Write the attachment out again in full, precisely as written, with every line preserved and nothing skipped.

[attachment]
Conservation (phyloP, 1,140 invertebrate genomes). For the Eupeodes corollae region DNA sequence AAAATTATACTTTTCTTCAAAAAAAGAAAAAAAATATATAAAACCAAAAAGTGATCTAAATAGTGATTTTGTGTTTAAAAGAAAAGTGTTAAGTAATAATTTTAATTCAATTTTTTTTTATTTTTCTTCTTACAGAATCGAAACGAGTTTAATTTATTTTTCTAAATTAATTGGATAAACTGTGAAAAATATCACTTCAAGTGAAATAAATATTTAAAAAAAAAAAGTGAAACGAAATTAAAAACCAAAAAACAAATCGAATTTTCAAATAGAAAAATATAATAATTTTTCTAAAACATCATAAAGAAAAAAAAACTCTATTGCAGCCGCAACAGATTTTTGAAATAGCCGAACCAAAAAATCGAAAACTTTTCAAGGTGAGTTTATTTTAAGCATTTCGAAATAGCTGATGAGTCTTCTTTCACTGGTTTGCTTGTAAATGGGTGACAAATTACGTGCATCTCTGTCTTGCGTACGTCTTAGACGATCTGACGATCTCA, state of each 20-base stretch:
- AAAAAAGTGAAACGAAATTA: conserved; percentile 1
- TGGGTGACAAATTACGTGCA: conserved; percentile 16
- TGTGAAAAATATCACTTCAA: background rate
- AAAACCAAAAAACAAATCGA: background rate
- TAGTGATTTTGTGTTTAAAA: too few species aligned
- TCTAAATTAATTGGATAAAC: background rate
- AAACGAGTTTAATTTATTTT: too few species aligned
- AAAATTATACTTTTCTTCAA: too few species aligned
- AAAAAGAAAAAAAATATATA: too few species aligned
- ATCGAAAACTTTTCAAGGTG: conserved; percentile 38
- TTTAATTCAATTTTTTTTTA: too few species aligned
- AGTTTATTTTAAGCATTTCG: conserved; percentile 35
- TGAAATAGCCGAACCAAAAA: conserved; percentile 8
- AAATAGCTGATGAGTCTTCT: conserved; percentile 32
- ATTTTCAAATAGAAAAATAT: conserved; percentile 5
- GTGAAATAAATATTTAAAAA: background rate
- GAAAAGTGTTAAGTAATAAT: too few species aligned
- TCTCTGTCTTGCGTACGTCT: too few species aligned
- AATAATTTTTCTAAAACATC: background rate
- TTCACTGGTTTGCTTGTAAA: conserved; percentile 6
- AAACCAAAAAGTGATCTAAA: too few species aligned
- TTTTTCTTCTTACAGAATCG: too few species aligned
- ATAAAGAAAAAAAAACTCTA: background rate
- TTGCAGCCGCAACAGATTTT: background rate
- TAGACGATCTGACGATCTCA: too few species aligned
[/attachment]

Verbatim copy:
Conservation (phyloP, 1,140 invertebrate genomes). For the Eupeodes corollae region DNA sequence AAAATTATACTTTTCTTCAAAAAAAGAAAAAAAATATATAAAACCAAAAAGTGATCTAAATAGTGATTTTGTGTTTAAAAGAAAAGTGTTAAGTAATAATTTTAATTCAATTTTTTTTTATTTTTCTTCTTACAGAATCGAAACGAGTTTAATTTATTTTTCTAAATTAATTGGATAAACTGTGAAAAATATCACTTCAAGTGAAATAAATATTTAAAAAAAAAAAGTGAAACGAAATTAAAAACCAAAAAACAAATCGAATTTTCAAATAGAAAAATATAATAATTTTTCTAAAACATCATAAAGAAAAAAAAACTCTATTGCAGCCGCAACAGATTTTTGAAATAGCCGAACCAAAAAATCGAAAACTTTTCAAGGTGAGTTTATTTTAAGCATTTCGAAATAGCTGATGAGTCTTCTTTCACTGGTTTGCTTGTAAATGGGTGACAAATTACGTGCATCTCTGTCTTGCGTACGTCTTAGACGATCTGACGATCTCA, state of each 20-base stretch:
- AAAAAAGTGAAACGAAATTA: conserved; percentile 1
- TGGGTGACAAATTACGTGCA: conserved; percentile 16
- TGTGAAAAATATCACTTCAA: background rate
- AAAACCAAAAAACAAATCGA: background rate
- TAGTGATTTTGTGTTTAAAA: too few species aligned
- TCTAAATTAATTGGATAAAC: background rate
- AAACGAGTTTAATTTATTTT: too few species aligned
- AAAATTATACTTTTCTTCAA: too few species aligned
- AAAAAGAAAAAAAATATATA: too few species aligned
- ATCGAAAACTTTTCAAGGTG: conserved; percentile 38
- TTTAATTCAATTTTTTTTTA: too few species aligned
- AGTTTATTTTAAGCATTTCG: conserved; percentile 35
- TGAAATAGCCGAACCAAAAA: conserved; percentile 8
- AAATAGCTGATGAGTCTTCT: conserved; percentile 32
- ATTTTCAAATAGAAAAATAT: conserved; percentile 5
- GTGAAATAAATATTTAAAAA: background rate
- GAAAAGTGTTAAGTAATAAT: too few species aligned
- TCTCTGTCTTGCGTACGTCT: too few species aligned
- AATAATTTTTCTAAAACATC: background rate
- TTCACTGGTTTGCTTGTAAA: conserved; percentile 6
- AAACCAAAAAGTGATCTAAA: too few species aligned
- TTTTTCTTCTTACAGAATCG: too few species aligned
- ATAAAGAAAAAAAAACTCTA: background rate
- TTGCAGCCGCAACAGATTTT: background rate
- TAGACGATCTGACGATCTCA: too few species aligned